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Capital Exports And The Victorian Economy Notes

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Supervision 6: Capital Exports British Economic History, Paper 5, Part I Elisa Newby Essay What effect did the high level of capital exports have on the growth rate of the UK economy
after 1870?
In the period of 1870­1914, Britain invested heavily in foreign markets. The flow of net foreign
investments averaged about a third of the nation's annual accumulations. Net overseas assets
grew from around 7% of the national wealth in 1850 to around 14% in 1870 and then to 32% in

The absolute value of net overseas asset amounted 4bn This high level of overseas

investment went together with a lower level of domestic investment as a proportion of GNP. While
Germany, the US and the UK all had similar saving rates of 11­15% of GNP, the proportion
invested at home averaged only 5­7% of GNP in Britain in 1871­1913, compared with around
12% for the other two.³ This huge commitment of national income to capital formation abroad has
been unmatched in history. Overseas investment was largely focused on transportation, especially railways and government
bonds. From 1865­1914, both sectors had a share of around 38% respectively, making up the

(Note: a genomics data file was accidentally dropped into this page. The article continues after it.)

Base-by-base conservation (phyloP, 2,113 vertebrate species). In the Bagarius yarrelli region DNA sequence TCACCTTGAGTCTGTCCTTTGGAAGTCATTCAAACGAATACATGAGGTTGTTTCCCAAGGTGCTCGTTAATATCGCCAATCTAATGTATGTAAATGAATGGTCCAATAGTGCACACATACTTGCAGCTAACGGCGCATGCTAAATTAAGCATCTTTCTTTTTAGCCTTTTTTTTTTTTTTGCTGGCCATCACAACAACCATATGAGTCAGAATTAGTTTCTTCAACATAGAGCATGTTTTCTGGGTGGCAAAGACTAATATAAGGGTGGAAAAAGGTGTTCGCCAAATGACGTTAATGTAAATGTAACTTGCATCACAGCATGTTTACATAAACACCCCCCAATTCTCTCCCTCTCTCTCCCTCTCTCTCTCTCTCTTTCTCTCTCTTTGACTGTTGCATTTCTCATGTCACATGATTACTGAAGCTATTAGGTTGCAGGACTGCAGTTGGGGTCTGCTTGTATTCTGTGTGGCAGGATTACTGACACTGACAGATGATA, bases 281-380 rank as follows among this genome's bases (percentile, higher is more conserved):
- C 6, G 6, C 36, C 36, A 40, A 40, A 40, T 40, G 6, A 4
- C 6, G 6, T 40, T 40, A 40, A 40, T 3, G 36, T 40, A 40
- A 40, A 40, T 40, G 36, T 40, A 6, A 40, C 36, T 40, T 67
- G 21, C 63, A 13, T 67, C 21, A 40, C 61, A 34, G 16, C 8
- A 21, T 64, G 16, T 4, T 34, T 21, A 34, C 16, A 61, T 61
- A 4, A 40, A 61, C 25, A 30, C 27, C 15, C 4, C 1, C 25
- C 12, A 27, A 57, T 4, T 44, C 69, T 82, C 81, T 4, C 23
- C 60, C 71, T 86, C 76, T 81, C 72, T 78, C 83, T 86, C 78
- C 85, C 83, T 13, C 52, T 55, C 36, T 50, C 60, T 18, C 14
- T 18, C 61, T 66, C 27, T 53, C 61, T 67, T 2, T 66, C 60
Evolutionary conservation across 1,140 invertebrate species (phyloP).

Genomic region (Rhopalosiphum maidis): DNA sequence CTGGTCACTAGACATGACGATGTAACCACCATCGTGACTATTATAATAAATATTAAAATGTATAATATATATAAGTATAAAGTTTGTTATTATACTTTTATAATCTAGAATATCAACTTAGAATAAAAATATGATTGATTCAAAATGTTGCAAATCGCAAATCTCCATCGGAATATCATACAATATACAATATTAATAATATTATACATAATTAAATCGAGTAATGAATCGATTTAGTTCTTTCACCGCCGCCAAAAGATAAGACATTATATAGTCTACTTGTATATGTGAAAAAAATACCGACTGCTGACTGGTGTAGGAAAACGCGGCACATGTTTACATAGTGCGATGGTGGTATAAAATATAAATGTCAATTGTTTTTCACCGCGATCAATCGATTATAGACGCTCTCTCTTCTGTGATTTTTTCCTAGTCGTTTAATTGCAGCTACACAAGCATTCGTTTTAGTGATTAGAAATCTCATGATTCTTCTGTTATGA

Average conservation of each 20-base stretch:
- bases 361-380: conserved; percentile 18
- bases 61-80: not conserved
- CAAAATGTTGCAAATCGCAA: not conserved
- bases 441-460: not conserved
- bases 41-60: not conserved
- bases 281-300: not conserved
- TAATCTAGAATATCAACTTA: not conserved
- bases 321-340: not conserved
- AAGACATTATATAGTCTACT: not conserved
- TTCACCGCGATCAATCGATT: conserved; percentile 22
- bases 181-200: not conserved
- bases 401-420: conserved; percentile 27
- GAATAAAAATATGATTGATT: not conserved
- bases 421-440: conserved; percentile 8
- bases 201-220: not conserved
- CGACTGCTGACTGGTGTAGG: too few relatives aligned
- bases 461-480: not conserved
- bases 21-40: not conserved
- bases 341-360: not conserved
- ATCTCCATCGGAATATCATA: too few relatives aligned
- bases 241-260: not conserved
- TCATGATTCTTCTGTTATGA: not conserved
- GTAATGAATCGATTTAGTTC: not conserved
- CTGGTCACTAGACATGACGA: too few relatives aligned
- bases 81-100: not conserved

lion's share of overseas investment.
The totals of capital exports showed wavelike movements

about a marked upward trend. One wave of foreign lending which had begun in 1861 peaked in
1872, and a second reached its peak in 1890. The third wave rose in the final nine years before
the war, reaching 200 million ₤ per year.
This cyclical movement of capital exports was broadly

matched by an inverse cycle of home investments.
Moreover, British investments exhibited short

bursts: The greater part of British investment in Australia occurred in the 1880s and early 1890s,
in Canada after 1900 and in South Africa in the early 1900s. Only the United States received a
continuous flow of capital from Britain. Depending on whether capital was "pushed" out because of lacking domestic opportunities or
whether it was "pulled" abroad due to promising projects overseas, the impact may vary. If capital
was pushed out, there will be almost no negative effects on the British economy, as there was no
lucrative use for capital in Britain. If pull factors dominated, there will be different effects on British
growth. In reality, push factors initially dominated for US investments, but to a declining extent.
In other countries as Argentina, Canada and Australia, pull factors were dominant.


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